quote by Johannes Brahms

In my study I can lay my hand on the Bible in the pitch dark. All truly inspired ideas come from God. The powers from which all truly great composers like Mozart, Schubert, Bach and Beethoven drew their inspirations is the same power that enabled Jesus to do his miracles.

— Johannes Brahms

Emotional Schubert quotations

Nothing is so musical as the sound of pouring bourbon for the first drink on a Sunday morning. Not Bach or Schubert or any of those masters.

We know that a man can read Goethe or Rilke in the evening, that he can play Bach and Schubert, and go to his day's work at Auschwitz in the morning.

A mathematician will recognise Cauchy, Gauss, Jacobi or Helmholtz after reading a few pages, just as musicians recognise, from the first few bars, Mozart, Beethoven or Schubert.

My music wasn't written by Mozart, Beethoven, Bach or Schubert.

It's written by God and me. They go "a one and a two and up." We start on the downbeat. Bam! And that's where we got them.

Mozart is a garden, Schubert is a forest in light and shade, but Beethoven is a mountain range.

For me, Schubert contains the world.

In Romanticism, the main determinant is the mood, the atmosphere.

And in that regard, you could also describe Schubert as a Romantic.

At first I thought I should be a second Beethoven;

presently I found that to be another Schubert would be good; then gradually, satisfied with less and less, I resigned to be a Humperdinck.

In his larger forms, Schubert is a wanderer.

He likes to move at the edge of the precipice, and does so with the assurance of a sleepwalker. To wander is the Romantic condition; one yields to it enraptured, or is driven and plagued by the terror of finding no escape. More often than not, happiness is but the surface of despair.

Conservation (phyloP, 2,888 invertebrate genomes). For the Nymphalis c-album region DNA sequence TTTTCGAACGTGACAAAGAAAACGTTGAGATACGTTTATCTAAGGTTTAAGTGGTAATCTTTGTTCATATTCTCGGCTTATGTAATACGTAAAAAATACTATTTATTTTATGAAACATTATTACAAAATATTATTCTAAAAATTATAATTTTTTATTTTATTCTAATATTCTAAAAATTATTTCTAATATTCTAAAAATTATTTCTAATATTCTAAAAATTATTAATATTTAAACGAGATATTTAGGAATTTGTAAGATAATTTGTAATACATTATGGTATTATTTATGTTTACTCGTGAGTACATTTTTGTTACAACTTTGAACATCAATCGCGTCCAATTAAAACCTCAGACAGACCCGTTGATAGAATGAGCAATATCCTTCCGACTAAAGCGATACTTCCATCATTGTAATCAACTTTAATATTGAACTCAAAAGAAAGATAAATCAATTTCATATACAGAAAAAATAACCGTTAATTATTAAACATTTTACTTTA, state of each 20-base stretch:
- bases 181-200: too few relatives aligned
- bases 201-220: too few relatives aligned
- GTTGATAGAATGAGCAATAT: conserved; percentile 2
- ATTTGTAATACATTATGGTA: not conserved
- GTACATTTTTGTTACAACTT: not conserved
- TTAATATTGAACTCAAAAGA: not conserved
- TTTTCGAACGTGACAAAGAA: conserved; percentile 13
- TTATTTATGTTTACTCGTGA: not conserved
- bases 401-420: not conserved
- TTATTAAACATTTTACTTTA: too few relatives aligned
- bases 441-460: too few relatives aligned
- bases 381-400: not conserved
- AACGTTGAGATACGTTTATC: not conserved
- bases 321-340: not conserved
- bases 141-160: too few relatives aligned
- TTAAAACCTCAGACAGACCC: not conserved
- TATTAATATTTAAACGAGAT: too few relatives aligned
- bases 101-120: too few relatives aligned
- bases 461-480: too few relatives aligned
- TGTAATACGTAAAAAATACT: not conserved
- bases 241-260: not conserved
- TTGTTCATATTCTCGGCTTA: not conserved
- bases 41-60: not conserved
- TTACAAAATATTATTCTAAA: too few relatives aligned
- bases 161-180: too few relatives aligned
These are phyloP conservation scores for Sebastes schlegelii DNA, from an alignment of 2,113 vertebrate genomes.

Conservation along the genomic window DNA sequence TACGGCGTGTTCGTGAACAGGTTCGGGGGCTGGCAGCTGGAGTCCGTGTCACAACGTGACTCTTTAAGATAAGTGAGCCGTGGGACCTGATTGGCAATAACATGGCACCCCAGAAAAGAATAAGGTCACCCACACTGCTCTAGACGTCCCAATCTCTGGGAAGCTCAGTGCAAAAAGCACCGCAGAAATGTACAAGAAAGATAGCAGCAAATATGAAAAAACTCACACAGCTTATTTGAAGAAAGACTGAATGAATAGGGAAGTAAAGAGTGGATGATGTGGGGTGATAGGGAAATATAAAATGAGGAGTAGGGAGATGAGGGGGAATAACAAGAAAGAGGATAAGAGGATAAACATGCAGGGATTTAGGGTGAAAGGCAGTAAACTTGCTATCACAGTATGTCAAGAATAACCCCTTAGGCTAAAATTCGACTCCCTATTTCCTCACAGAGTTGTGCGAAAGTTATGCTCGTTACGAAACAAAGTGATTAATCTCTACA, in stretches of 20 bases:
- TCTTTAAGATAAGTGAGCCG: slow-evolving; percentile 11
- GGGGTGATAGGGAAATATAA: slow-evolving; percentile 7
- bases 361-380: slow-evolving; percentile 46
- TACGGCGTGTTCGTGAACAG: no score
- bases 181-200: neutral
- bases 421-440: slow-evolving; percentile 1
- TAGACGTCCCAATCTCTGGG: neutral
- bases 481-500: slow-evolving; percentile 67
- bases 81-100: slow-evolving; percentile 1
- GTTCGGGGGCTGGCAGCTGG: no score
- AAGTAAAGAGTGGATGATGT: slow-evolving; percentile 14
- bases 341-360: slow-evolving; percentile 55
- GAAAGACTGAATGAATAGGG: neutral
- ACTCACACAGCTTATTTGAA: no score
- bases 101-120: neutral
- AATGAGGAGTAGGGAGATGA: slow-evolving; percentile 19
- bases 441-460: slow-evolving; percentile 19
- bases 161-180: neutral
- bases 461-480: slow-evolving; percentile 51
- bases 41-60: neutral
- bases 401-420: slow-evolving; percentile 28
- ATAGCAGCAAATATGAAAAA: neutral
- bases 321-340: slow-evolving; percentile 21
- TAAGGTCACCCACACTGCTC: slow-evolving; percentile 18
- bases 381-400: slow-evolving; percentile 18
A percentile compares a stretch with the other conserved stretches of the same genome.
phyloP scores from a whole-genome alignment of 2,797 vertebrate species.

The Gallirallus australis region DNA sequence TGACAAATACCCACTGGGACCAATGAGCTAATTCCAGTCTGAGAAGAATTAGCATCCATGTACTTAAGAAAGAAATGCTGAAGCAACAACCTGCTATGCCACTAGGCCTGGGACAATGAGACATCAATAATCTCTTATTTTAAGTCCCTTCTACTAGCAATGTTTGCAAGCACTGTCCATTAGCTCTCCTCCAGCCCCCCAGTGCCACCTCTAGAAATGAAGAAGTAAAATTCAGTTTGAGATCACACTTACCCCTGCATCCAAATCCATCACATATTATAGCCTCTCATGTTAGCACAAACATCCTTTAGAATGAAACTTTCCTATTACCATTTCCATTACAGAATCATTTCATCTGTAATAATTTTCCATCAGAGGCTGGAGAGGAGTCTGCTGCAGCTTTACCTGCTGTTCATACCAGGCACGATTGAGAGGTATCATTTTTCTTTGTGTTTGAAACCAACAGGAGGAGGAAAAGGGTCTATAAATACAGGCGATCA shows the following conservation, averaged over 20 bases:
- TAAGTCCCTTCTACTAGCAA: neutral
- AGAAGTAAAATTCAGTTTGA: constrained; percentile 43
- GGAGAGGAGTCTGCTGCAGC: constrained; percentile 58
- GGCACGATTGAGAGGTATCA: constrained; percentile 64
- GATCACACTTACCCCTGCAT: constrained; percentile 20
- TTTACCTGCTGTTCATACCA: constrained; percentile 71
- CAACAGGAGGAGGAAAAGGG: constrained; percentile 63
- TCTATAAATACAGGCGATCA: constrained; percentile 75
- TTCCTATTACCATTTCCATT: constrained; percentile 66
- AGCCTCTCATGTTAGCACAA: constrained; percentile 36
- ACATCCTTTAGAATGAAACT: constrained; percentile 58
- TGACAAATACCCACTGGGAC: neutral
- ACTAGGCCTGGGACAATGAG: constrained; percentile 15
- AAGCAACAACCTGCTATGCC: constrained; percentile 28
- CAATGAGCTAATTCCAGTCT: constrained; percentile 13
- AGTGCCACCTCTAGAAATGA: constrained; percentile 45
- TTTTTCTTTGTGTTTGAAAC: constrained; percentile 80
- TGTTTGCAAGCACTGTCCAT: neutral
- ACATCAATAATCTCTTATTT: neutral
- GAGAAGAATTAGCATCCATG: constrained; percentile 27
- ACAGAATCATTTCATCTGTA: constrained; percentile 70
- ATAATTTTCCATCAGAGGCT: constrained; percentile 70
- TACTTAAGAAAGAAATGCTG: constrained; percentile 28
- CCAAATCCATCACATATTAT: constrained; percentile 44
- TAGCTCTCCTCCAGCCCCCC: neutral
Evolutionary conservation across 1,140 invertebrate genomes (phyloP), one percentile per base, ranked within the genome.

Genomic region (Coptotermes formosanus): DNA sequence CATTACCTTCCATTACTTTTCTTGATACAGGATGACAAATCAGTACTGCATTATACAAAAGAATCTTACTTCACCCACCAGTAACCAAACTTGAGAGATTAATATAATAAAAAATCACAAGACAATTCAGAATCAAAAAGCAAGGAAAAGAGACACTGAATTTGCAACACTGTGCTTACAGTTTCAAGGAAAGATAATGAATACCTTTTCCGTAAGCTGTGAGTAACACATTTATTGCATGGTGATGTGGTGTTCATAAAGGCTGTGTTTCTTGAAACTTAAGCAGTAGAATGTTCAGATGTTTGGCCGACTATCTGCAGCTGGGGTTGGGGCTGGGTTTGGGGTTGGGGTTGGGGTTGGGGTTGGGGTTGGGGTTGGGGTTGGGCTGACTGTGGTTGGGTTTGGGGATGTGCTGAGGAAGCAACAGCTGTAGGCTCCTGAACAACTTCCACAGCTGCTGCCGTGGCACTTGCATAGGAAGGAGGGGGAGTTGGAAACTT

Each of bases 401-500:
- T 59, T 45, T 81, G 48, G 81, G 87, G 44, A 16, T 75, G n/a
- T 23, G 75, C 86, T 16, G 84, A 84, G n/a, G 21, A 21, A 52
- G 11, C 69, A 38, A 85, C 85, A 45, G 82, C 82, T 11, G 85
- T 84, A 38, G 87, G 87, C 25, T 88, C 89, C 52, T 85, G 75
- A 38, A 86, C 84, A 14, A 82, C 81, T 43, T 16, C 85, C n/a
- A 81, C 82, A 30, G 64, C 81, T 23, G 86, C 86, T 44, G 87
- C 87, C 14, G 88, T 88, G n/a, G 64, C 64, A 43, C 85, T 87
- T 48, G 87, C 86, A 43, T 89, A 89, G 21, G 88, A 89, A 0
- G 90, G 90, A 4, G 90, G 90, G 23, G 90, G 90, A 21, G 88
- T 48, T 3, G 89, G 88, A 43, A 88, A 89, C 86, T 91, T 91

If you're doing nonsense it has to be rather awful, because there'd be no point.

I'm trying to think if there's sunny nonsense. Sunny, funny nonsense for children — oh, how boring, boring, boring. As Schubert said, there is no happy music. And that's true, there really isn't. And there's probably no happy nonsense, either.

But it wasn't just a technical approach towards the piano, studying the music for this film was also a way of approaching the soul of the film, because the film is really about the soul of Schubert and the soul of Bach.

Take Bach or Schubert: Their music was dedicated to God but filled and shaped their worldly lives. If you are a committed atheist, you lean back and miss all the richness of that history.

The cause of freedom, in music as elsewhere, is now very nearly triumphant;

but at a time when its adversaries were many and powerful, we can hardly imagine the sacred bridge of liberty kept by a more stalwart trio than Schubert the Armorer, Chopin the Refiner, and Liszt the Thunderer.

Chopin was the first piano composer who knew exactly how to make piano sound reach fullness, radiance and grandness. What to regard and what, by all means, to avoid. Chopin was keenly aware of the overtones and he did take care of them so artfully.

But, on the other hand, if Schubert were alive today, he would find even richer fields to plow.

It's easier to interest a conservative audience in pushing the musical boundaries than to involve a young audience used to very noisy, assertive music in something like Schubert or Bach because the further back you go, the less bells and whistles there are.

I never listen to music when I am writing.

It would be impossible. I listen to Bach in the mornings, mostly choral music; also some Handel, mostly songs and arias; I like Schubert's and Beethoven's chamber music and Sibelius' symphonies; for opera, I listen to Mozart and in recent years Wagner.